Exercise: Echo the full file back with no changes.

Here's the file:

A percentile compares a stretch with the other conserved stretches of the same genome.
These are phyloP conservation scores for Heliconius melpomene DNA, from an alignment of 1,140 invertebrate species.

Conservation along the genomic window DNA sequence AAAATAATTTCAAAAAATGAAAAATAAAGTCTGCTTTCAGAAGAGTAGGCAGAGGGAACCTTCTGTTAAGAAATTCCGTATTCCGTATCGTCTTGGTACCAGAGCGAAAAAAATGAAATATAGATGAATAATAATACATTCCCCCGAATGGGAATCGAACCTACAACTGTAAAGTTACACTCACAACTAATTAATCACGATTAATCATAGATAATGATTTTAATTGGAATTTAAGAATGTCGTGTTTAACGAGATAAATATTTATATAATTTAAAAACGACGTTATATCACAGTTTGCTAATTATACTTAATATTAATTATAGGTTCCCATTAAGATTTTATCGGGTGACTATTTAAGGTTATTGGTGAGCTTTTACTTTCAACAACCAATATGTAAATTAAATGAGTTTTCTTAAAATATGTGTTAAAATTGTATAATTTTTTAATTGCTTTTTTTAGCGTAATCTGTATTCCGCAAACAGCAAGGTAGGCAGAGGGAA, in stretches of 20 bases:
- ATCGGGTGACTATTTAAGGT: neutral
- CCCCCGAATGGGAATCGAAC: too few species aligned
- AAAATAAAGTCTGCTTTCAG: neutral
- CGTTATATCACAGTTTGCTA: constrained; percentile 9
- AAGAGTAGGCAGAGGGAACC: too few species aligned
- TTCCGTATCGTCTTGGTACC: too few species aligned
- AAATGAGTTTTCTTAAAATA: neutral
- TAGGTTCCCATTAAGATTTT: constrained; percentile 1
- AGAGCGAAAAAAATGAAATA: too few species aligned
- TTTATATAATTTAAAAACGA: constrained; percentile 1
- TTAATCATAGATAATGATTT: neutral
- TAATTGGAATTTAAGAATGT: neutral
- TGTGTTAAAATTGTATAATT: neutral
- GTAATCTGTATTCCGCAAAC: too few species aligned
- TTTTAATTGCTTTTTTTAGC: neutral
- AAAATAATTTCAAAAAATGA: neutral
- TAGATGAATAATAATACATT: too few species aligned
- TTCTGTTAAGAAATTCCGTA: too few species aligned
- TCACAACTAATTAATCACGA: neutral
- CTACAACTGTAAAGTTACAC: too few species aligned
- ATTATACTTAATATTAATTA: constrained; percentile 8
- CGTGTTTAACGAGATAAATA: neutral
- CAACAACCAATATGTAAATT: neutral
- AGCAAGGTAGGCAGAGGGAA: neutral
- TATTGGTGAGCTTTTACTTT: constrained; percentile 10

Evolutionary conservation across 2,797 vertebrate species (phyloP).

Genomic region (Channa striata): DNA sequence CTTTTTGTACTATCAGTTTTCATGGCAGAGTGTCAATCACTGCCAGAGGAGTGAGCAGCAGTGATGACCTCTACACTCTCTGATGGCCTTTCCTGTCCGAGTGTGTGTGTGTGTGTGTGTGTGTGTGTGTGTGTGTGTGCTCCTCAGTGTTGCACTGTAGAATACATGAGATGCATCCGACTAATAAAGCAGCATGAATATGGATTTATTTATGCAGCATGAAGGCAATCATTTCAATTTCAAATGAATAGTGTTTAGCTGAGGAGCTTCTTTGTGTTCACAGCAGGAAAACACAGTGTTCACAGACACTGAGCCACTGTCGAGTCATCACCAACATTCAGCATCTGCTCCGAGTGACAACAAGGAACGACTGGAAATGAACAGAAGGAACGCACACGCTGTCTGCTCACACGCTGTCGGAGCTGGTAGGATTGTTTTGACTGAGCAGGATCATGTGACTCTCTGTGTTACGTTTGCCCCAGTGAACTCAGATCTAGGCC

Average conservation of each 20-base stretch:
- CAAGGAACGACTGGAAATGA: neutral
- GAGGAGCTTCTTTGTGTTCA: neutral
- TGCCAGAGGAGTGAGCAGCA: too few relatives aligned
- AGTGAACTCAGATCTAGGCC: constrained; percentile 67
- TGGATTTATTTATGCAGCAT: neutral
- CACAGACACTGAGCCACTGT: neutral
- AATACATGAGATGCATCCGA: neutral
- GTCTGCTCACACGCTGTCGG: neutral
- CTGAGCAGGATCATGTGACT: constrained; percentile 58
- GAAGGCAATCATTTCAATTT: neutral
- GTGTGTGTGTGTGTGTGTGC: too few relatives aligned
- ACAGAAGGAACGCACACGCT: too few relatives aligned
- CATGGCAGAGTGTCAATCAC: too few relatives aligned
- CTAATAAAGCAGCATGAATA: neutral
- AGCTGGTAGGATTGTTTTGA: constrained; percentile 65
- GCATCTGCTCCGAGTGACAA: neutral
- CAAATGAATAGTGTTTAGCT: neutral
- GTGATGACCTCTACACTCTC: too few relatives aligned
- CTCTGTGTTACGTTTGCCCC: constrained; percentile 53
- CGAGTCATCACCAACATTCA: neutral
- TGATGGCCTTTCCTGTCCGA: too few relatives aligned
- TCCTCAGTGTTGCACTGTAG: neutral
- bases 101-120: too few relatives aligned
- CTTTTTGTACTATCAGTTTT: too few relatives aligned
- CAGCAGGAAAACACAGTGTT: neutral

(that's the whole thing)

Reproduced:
A percentile compares a stretch with the other conserved stretches of the same genome.
These are phyloP conservation scores for Heliconius melpomene DNA, from an alignment of 1,140 invertebrate species.

Conservation along the genomic window DNA sequence AAAATAATTTCAAAAAATGAAAAATAAAGTCTGCTTTCAGAAGAGTAGGCAGAGGGAACCTTCTGTTAAGAAATTCCGTATTCCGTATCGTCTTGGTACCAGAGCGAAAAAAATGAAATATAGATGAATAATAATACATTCCCCCGAATGGGAATCGAACCTACAACTGTAAAGTTACACTCACAACTAATTAATCACGATTAATCATAGATAATGATTTTAATTGGAATTTAAGAATGTCGTGTTTAACGAGATAAATATTTATATAATTTAAAAACGACGTTATATCACAGTTTGCTAATTATACTTAATATTAATTATAGGTTCCCATTAAGATTTTATCGGGTGACTATTTAAGGTTATTGGTGAGCTTTTACTTTCAACAACCAATATGTAAATTAAATGAGTTTTCTTAAAATATGTGTTAAAATTGTATAATTTTTTAATTGCTTTTTTTAGCGTAATCTGTATTCCGCAAACAGCAAGGTAGGCAGAGGGAA, in stretches of 20 bases:
- ATCGGGTGACTATTTAAGGT: neutral
- CCCCCGAATGGGAATCGAAC: too few species aligned
- AAAATAAAGTCTGCTTTCAG: neutral
- CGTTATATCACAGTTTGCTA: constrained; percentile 9
- AAGAGTAGGCAGAGGGAACC: too few species aligned
- TTCCGTATCGTCTTGGTACC: too few species aligned
- AAATGAGTTTTCTTAAAATA: neutral
- TAGGTTCCCATTAAGATTTT: constrained; percentile 1
- AGAGCGAAAAAAATGAAATA: too few species aligned
- TTTATATAATTTAAAAACGA: constrained; percentile 1
- TTAATCATAGATAATGATTT: neutral
- TAATTGGAATTTAAGAATGT: neutral
- TGTGTTAAAATTGTATAATT: neutral
- GTAATCTGTATTCCGCAAAC: too few species aligned
- TTTTAATTGCTTTTTTTAGC: neutral
- AAAATAATTTCAAAAAATGA: neutral
- TAGATGAATAATAATACATT: too few species aligned
- TTCTGTTAAGAAATTCCGTA: too few species aligned
- TCACAACTAATTAATCACGA: neutral
- CTACAACTGTAAAGTTACAC: too few species aligned
- ATTATACTTAATATTAATTA: constrained; percentile 8
- CGTGTTTAACGAGATAAATA: neutral
- CAACAACCAATATGTAAATT: neutral
- AGCAAGGTAGGCAGAGGGAA: neutral
- TATTGGTGAGCTTTTACTTT: constrained; percentile 10

Evolutionary conservation across 2,797 vertebrate species (phyloP).

Genomic region (Channa striata): DNA sequence CTTTTTGTACTATCAGTTTTCATGGCAGAGTGTCAATCACTGCCAGAGGAGTGAGCAGCAGTGATGACCTCTACACTCTCTGATGGCCTTTCCTGTCCGAGTGTGTGTGTGTGTGTGTGTGTGTGTGTGTGTGTGTGTGCTCCTCAGTGTTGCACTGTAGAATACATGAGATGCATCCGACTAATAAAGCAGCATGAATATGGATTTATTTATGCAGCATGAAGGCAATCATTTCAATTTCAAATGAATAGTGTTTAGCTGAGGAGCTTCTTTGTGTTCACAGCAGGAAAACACAGTGTTCACAGACACTGAGCCACTGTCGAGTCATCACCAACATTCAGCATCTGCTCCGAGTGACAACAAGGAACGACTGGAAATGAACAGAAGGAACGCACACGCTGTCTGCTCACACGCTGTCGGAGCTGGTAGGATTGTTTTGACTGAGCAGGATCATGTGACTCTCTGTGTTACGTTTGCCCCAGTGAACTCAGATCTAGGCC

Average conservation of each 20-base stretch:
- CAAGGAACGACTGGAAATGA: neutral
- GAGGAGCTTCTTTGTGTTCA: neutral
- TGCCAGAGGAGTGAGCAGCA: too few relatives aligned
- AGTGAACTCAGATCTAGGCC: constrained; percentile 67
- TGGATTTATTTATGCAGCAT: neutral
- CACAGACACTGAGCCACTGT: neutral
- AATACATGAGATGCATCCGA: neutral
- GTCTGCTCACACGCTGTCGG: neutral
- CTGAGCAGGATCATGTGACT: constrained; percentile 58
- GAAGGCAATCATTTCAATTT: neutral
- GTGTGTGTGTGTGTGTGTGC: too few relatives aligned
- ACAGAAGGAACGCACACGCT: too few relatives aligned
- CATGGCAGAGTGTCAATCAC: too few relatives aligned
- CTAATAAAGCAGCATGAATA: neutral
- AGCTGGTAGGATTGTTTTGA: constrained; percentile 65
- GCATCTGCTCCGAGTGACAA: neutral
- CAAATGAATAGTGTTTAGCT: neutral
- GTGATGACCTCTACACTCTC: too few relatives aligned
- CTCTGTGTTACGTTTGCCCC: constrained; percentile 53
- CGAGTCATCACCAACATTCA: neutral
- TGATGGCCTTTCCTGTCCGA: too few relatives aligned
- TCCTCAGTGTTGCACTGTAG: neutral
- bases 101-120: too few relatives aligned
- CTTTTTGTACTATCAGTTTT: too few relatives aligned
- CAGCAGGAAAACACAGTGTT: neutral